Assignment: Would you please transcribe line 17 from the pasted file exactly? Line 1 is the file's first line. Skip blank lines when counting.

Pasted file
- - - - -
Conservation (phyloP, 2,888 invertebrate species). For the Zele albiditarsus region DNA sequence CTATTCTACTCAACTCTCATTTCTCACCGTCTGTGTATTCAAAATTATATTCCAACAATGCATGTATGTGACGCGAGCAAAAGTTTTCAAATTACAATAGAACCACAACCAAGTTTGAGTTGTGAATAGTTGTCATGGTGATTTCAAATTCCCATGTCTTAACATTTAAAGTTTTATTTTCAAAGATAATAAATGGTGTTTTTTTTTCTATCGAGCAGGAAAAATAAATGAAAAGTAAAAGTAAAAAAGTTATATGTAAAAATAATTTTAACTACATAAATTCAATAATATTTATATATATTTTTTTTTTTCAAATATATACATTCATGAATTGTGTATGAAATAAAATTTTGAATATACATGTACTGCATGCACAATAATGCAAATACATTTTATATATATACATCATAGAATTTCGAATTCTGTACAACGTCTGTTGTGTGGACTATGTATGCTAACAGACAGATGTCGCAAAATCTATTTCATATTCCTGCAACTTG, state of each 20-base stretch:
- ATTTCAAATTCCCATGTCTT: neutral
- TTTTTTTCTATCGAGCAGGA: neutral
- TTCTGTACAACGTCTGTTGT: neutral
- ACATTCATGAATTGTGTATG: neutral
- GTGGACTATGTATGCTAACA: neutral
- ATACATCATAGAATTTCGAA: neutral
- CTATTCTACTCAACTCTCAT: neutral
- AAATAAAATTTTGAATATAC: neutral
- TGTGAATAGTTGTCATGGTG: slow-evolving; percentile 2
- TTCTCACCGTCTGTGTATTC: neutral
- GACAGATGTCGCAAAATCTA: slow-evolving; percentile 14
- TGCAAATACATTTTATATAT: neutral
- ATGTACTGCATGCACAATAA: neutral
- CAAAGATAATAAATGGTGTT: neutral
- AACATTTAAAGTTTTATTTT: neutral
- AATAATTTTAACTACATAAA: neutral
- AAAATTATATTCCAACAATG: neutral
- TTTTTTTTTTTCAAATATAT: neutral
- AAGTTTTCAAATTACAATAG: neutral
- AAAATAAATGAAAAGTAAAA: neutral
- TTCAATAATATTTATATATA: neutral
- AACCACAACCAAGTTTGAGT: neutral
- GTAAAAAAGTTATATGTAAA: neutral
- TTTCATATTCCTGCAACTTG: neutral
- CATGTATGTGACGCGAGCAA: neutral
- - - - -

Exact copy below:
- AATAATTTTAACTACATAAA: neutral